Of abstract design, composed of steel and gold, 5 7⁄8 x 11⁄4 x 1⁄8 ins., 1992, maker's mark for Daniel Brush.
Note: To the initiated, the work of New York-based artist Daniel Brush is instantly recognisable. And it is right to talk about "the initiated" as, whilst his works can be found in the most notable museums (The MET Museum in New York, The V&A in London...) and private collections across the world, Daniel Brush has worked hidden away in almost monastic dedication to his art for much of his forty year career. This inherent discretion, the support of his wife Olivia, and a handful of loyal patrons, has shielded an erudite and meditative talent from the sometimes distractingly-commercial concerns of The Art World. The treasures that have ensued have a breathtaking purity about them.
This seclusion nurtured not only the artist but the scholar, and to engage Daniel Brush on any subject or period of history within a truly eclectic spectrum is to glimpse this. So much of his work feels like a masterful distillation of histories, which we devour with instinctive reverence. Daniel Brush has meticulously reincarnated ancient goldwork techniques such as the largely lost art of granulation, experimented with and pushed the boundaries of the alchemy of metals and mastered the manipulations of steel, all with the sensitivities and discipline more commonly associated with traditional Japanese art. It is in this virtuosity of execution and profundity of Brush's contextual knowledge that his work finds a timeless wonder.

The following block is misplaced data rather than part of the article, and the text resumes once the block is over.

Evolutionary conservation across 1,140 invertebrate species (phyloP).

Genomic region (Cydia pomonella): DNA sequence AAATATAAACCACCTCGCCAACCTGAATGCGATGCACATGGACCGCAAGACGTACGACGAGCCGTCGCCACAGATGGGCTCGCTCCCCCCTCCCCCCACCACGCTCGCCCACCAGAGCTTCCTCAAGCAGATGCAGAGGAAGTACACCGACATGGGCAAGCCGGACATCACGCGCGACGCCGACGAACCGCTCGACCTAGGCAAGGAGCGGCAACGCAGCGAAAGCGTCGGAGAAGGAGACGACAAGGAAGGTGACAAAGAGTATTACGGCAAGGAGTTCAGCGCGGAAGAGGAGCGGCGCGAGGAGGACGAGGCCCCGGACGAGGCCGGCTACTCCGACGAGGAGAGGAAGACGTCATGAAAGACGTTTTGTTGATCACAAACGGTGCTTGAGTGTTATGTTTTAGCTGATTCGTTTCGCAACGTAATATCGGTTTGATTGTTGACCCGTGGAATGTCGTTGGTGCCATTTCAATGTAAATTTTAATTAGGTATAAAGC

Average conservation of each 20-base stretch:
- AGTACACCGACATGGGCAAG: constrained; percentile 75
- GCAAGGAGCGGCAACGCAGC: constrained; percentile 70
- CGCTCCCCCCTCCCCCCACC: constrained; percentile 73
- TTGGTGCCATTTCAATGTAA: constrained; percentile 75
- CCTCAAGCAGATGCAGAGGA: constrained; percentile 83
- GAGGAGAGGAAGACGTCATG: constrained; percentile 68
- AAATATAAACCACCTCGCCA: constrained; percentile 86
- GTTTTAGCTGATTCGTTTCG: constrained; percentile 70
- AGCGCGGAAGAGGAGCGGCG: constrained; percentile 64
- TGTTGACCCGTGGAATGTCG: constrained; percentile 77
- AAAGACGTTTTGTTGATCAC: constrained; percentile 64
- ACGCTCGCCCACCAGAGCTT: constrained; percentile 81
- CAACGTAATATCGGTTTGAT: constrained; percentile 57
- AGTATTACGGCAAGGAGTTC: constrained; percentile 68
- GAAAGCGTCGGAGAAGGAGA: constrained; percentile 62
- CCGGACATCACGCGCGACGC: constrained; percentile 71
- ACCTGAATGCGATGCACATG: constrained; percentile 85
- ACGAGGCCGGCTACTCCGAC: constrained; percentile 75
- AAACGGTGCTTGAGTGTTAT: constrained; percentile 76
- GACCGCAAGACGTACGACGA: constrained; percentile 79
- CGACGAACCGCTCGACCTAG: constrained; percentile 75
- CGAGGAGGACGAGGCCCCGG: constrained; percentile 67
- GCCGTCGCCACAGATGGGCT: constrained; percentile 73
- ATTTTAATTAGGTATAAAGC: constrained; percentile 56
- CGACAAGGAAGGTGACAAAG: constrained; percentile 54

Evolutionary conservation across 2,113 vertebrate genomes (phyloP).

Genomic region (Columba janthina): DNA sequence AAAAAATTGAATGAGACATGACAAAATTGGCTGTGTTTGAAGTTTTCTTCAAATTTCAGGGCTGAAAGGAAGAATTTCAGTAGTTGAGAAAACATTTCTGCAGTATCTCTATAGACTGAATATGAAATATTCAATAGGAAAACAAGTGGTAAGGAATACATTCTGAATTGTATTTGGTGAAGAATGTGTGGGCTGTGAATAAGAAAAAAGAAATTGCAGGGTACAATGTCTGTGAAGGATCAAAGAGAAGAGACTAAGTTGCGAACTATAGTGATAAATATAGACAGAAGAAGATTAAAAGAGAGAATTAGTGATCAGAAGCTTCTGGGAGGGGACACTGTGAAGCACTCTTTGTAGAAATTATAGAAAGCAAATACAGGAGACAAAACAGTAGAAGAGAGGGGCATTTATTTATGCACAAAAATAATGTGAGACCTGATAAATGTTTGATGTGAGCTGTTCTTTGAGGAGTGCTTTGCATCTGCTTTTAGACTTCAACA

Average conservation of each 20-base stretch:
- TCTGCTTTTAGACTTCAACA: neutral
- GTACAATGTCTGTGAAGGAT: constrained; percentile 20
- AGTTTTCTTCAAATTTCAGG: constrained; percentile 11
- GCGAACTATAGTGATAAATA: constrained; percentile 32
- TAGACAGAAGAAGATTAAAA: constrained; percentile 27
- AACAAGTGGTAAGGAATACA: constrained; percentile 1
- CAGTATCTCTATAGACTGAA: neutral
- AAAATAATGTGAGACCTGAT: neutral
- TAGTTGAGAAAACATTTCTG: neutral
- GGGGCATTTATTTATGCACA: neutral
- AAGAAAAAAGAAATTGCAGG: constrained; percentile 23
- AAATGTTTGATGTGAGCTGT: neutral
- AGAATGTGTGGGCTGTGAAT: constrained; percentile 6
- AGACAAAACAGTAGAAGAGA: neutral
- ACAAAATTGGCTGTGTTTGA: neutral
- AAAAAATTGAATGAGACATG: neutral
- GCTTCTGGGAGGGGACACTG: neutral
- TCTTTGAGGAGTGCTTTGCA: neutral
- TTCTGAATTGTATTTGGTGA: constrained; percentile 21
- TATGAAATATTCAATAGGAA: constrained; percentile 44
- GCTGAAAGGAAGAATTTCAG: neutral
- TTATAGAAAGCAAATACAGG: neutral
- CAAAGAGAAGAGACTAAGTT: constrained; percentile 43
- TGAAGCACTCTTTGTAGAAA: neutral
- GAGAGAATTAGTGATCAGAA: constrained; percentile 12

The access to this wonder remains limited but the appearance of a few important collections on the second hand market, a retrospective at the Museum of Arts and Design in 2012, and recent exhibitions facilitated by L'Ecole de Van Cleef & Arpels have helped shed a much-deserved spotlight on this contemporary genius.